Millions of Facebook users who used a popular personality app may have had personal data, including their answers to intimate questions, left exposed online for anyone to access, according to an investigation by New Scientist.
The myPersonality quiz app was created by academics at the University of Cambridge. After receiving data from millions of users, the researchers then distributed the data to hundreds of other researchers via a website with insufficient security provisions, which led to it being vulnerable to illicit access for four years.
The data was highly sensitive and included personal details by Facebook users, including the results of the personality tests. The data was supposed to have been stored and shared anonymously, but due to the poor precautions taken, investigators estimated that deanonymising the data would not be hard.
"This type of data is very powerful and there is real potential for misuse," said Chris Sumner at the Online Privacy Foundation.
The data sets were controlled by David Stillwell and Michal Kosinski at the University of Cambridge's The Psychometrics Centre. Alexandr Kogan, who was at the centre of the Cambridge Analytica scandal, was previously part of the project. The myPersonality app wasn't purely an academic venture either, with researchers from commercial companies entitled to access the data as long as they agreed to data protection procedures and didn't directly earn money from it.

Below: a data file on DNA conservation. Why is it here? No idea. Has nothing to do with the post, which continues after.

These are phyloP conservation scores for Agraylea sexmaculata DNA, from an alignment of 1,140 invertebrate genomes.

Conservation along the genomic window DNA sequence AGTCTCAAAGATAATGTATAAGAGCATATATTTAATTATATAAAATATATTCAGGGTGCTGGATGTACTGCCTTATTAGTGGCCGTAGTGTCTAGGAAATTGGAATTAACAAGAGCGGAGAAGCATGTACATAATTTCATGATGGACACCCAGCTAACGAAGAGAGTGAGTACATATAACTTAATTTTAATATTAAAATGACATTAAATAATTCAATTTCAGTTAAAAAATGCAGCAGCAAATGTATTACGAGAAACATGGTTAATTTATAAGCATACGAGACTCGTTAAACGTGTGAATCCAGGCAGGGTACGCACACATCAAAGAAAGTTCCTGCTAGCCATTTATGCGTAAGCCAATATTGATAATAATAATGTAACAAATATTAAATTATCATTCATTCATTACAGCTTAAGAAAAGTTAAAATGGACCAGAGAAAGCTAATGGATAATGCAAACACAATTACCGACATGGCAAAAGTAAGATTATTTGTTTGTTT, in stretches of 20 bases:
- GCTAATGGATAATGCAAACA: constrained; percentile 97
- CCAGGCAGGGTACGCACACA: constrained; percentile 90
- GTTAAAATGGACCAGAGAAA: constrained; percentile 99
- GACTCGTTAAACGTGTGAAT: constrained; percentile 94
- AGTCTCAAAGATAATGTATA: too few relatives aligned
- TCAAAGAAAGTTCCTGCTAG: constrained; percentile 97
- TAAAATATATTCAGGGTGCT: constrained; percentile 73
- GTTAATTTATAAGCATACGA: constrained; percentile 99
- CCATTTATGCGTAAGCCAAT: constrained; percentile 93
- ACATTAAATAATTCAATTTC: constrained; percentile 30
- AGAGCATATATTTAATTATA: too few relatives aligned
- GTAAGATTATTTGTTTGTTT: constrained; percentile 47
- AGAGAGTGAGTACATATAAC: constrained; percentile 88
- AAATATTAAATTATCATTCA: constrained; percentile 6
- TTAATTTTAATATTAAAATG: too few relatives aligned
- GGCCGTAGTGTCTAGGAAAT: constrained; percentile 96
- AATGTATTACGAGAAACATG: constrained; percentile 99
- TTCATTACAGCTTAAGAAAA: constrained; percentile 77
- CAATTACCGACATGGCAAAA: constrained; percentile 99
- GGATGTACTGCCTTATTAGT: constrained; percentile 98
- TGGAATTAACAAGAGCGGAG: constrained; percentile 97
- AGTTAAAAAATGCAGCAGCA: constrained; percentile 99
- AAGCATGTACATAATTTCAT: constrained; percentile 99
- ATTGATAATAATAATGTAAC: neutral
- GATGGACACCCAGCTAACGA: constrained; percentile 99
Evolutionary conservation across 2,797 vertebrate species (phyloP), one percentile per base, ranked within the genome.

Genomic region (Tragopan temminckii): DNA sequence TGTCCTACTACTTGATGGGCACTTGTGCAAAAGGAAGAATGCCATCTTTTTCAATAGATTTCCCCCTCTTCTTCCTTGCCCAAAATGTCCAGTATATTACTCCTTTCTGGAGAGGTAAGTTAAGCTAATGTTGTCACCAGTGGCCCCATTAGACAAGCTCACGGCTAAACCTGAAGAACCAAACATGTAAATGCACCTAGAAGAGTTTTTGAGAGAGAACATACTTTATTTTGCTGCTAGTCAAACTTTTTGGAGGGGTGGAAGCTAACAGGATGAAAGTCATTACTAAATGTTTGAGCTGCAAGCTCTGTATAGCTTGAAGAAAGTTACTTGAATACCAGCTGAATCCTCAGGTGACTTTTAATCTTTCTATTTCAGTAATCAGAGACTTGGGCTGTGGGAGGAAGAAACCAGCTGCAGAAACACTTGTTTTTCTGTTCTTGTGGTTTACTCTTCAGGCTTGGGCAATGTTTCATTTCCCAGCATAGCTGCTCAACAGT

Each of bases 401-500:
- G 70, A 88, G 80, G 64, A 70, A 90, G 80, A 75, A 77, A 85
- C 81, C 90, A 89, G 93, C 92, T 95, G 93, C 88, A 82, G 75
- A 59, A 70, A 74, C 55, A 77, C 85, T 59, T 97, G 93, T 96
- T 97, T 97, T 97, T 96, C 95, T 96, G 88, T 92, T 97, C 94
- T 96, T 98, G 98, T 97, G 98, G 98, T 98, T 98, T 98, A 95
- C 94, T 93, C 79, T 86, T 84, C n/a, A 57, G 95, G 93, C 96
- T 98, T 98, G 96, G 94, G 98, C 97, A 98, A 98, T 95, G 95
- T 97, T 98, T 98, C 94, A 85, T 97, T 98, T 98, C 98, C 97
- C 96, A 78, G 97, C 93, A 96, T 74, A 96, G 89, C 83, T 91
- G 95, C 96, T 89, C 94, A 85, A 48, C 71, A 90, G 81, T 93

More than 6m people have completed the tests on the myPersonality app, and nearly half of them have agreed to share data from their Facebook profile with the project. The app was suspended from Facebook's platform on 7 April, with Facebook claiming that app may have violated its policies due to the language used in the app and on its website to describe how data is shared. No mention was made of the potential data leak.
"We are currently investigating the app, and if myPersonality refuses to cooperate or fails our audit, we will ban it," said Ime Archibong, vice president of product partnerships at Facebook.
The UK's data watchdog, the Information Commissioner's Office, is also aware of the incident, and is reportedly investigating.